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Re: Armenian numbering: findings, recommendations and request to CSS WG

From: Leif Halvard Silli <lhs@malform.no>
Date: Fri, 13 Feb 2009 18:13:26 +0100
Message-ID: <4995AA36.7060905@malform.no>
To: Bert Bos <bert@w3.org>
CC: www-style@w3.org, www-international@w3.org

Bert Bos 2009-02-12 20.39:
> On Thursday 12 February 2009 13:32, Leif Halvard Silli:
> 
>> *BUT* it could be, though, that traditional numeric Armenian
>> numeric system might not be the most pressuring thing for Armenian
>> internet users.  Wheras Armenican alphabetic list would be very
>> relevant. Are there any langauge that doesn't use its alphabet for
>> making simple alphabetically enumerated lists from time to time?
>> Phonebooks exist in any language, right? (PS: I know that even
>> alphabetical lists are a complicated matter.)
> 
> Clearly, Armenian *does* use the alphabet for numbering, just like 
> English, but after the tenth letter the algorithm differs a bit.

If they use another character "after the tenth letter", than the 
alphabetical 11th letter (Ի), then they *are not* using "the 
alphabet for numbering, just like English".

> It would be confusing to make lists where Ի means 11 instead of 20: 
> 
>     ...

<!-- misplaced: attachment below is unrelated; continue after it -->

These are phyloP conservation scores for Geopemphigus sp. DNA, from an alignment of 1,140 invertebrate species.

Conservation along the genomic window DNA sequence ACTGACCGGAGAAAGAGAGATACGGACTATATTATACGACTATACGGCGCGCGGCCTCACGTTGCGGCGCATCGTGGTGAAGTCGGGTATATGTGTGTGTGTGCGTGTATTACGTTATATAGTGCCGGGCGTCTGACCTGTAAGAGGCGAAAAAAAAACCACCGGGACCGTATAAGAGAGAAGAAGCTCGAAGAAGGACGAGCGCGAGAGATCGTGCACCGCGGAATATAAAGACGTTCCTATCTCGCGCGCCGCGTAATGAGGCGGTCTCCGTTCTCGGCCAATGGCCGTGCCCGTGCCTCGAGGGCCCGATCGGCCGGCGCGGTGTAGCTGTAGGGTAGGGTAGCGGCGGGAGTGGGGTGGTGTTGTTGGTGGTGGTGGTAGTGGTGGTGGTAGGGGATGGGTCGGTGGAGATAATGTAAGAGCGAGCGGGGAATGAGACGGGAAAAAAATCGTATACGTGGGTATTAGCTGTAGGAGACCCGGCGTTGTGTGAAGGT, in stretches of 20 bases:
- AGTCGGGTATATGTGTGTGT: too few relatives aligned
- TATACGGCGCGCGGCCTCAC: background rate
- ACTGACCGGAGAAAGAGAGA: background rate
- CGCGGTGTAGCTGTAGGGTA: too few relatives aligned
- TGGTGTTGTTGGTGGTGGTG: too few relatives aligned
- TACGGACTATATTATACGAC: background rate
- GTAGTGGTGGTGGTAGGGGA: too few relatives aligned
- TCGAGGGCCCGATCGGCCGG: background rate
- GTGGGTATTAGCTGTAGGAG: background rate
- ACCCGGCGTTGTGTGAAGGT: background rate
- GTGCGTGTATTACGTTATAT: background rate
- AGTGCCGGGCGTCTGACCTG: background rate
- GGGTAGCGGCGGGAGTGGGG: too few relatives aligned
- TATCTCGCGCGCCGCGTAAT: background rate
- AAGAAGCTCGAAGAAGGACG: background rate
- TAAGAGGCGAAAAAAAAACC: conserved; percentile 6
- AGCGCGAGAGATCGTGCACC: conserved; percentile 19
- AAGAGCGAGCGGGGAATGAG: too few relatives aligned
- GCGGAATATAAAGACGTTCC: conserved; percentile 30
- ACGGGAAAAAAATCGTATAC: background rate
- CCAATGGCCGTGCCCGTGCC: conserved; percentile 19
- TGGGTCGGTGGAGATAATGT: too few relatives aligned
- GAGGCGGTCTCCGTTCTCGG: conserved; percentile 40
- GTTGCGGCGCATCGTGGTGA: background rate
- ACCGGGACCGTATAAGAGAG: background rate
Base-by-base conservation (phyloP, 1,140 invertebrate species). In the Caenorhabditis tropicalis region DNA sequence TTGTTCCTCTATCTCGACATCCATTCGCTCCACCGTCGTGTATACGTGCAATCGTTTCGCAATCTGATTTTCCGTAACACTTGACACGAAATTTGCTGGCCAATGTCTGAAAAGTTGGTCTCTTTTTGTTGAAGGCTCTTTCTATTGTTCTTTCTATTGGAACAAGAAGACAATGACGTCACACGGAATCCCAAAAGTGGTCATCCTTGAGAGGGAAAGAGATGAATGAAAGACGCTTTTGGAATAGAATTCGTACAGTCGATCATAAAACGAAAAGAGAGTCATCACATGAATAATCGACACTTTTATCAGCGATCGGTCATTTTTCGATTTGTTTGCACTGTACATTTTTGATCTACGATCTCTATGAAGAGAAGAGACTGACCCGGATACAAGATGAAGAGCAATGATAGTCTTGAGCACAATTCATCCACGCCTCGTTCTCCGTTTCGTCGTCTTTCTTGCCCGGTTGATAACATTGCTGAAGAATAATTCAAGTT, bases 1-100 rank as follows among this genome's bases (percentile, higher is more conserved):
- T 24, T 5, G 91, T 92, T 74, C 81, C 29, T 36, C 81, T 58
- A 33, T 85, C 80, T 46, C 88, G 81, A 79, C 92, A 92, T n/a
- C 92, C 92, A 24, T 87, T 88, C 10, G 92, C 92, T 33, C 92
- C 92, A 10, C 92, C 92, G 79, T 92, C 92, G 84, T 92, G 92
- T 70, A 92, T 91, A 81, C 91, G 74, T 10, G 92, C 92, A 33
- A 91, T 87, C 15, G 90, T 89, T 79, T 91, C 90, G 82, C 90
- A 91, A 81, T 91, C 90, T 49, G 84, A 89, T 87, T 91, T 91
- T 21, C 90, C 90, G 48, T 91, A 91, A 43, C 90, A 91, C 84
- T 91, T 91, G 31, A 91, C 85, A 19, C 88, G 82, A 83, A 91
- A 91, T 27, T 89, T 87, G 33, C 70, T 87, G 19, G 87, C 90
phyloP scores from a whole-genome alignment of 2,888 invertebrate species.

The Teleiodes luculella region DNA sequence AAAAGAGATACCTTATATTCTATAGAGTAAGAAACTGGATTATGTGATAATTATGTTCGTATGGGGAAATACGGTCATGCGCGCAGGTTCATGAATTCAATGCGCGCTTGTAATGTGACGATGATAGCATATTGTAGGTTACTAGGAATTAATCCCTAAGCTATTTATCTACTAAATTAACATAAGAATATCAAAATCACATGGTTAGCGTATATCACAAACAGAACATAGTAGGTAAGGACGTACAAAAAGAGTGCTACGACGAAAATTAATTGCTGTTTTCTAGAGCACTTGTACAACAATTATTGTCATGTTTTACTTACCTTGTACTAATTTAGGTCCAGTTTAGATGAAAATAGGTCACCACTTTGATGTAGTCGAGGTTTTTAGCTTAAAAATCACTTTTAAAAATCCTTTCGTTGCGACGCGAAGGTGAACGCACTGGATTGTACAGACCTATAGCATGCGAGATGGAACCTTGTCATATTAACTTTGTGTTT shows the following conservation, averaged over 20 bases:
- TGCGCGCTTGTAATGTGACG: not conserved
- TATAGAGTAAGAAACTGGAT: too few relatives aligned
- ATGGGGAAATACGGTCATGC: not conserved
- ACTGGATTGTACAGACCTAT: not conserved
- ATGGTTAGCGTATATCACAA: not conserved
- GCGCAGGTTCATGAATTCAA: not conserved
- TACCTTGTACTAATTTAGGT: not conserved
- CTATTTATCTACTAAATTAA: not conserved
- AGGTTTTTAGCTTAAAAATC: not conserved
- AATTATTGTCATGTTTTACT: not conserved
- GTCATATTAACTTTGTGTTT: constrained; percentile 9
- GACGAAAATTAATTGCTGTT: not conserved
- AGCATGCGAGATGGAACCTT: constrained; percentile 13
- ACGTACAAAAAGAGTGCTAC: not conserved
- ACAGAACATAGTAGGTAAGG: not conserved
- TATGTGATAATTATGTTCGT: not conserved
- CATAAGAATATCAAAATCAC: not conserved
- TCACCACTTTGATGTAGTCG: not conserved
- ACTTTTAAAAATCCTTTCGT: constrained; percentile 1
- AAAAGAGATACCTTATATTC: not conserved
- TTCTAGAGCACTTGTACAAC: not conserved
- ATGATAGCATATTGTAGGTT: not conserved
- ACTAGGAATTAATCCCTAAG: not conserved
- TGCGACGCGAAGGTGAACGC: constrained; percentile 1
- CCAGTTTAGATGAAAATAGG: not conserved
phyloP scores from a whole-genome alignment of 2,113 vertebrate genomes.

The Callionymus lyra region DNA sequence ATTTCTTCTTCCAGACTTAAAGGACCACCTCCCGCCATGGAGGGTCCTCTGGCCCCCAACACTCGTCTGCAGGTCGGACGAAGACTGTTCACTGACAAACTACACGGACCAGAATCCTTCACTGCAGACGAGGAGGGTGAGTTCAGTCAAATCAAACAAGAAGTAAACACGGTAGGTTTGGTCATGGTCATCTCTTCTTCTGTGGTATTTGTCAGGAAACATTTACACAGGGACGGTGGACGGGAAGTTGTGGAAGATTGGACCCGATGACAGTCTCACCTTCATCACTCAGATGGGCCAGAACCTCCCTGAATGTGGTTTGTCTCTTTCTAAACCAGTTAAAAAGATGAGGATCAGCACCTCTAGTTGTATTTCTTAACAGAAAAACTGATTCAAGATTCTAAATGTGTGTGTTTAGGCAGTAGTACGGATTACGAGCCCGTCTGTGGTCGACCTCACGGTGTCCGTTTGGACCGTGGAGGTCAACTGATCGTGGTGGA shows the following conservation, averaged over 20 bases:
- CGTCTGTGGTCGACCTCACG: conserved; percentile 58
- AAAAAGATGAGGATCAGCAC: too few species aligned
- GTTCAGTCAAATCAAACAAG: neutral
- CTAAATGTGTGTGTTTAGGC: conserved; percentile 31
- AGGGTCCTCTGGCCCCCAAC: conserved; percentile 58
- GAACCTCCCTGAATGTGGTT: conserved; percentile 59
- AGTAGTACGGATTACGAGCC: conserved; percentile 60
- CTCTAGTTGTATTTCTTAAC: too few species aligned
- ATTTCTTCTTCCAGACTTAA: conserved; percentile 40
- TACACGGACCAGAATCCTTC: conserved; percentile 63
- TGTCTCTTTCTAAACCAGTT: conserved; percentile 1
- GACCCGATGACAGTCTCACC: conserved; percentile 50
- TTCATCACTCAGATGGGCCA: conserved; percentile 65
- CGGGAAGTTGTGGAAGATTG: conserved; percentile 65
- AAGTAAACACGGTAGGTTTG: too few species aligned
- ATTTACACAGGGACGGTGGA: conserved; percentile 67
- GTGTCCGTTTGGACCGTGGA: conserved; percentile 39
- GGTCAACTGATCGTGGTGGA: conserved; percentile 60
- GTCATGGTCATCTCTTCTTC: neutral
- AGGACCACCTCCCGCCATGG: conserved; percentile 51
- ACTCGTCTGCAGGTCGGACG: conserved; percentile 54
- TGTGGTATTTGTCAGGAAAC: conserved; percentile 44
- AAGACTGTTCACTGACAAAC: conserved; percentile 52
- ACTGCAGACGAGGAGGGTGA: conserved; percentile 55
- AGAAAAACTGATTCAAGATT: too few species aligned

>     Ղ) eighteenth item (not 90th)
>     Ճ) nineteenth item (not 100th)
>     Մ) twentieth item (not 200th)
> 
> instead of
> 
>     ...
>     ԺԸ) eighteenth item
>     ԺԹ) nineteenth item
>     Ի) twentieth item
> 
> I'm not Armenian, but I think the first looks strange.

Regarding confusing, strange etc: We can compare with Greek. The 
list-style-type "lower-greek" is the Greek  alphabet purely in 
alphabetic order, (nearly) without any look to how the traditional 
Greek numeric values eventualy could confuse anyone.

"11th" w/Greek numeric values:	ιαʹ
11th list-item w./lower-greek:	λ.
λ w/numerical sign ʹ means 30:	λʹ
Modern Greek using upper-case:	Λʹ

Comments:

Greek uses the numerical sign (ʹ) in order to distinguish numeric 
values from alphabetic values. Modern Greek added yet another 
distinguisher, namely, they prefer to use upper-case letters. [1]

While in Armenian one seems to use upper-case to distinguish 
Armenian numeric values from Armenian alphabetic values. [2] This 
seems logical, as such numericals are not only used in lists, I 
suspect, but also to say e.g. "King James X" and so on.

We can also speculate that it may not be an accident that 
"lower-greek" list style type has been implemented in CSS before 
"upper-greek", as the latter could, in modern Greek, be confused 
with the traditional Greek numeric values.

On should think that, for Armenian, in order to distinguish the 
traditional numerical values from the alphabetic values, one could 
use lowercase Armenian letters for the alphabetic value, since 
upper-case is used for the traditional value. But we must also 
consider that in lists, the previous and next number is very 
clear, and thus it is eeasy to see which system that is being used.

[1] http://en.wikipedia.org/wiki/Greek_numerals
[2] http://en.wikipedia.org/wiki/Armenian_numerals
-- 
leif halvard silli
Received on Friday, 13 February 2009 17:14:10 GMT

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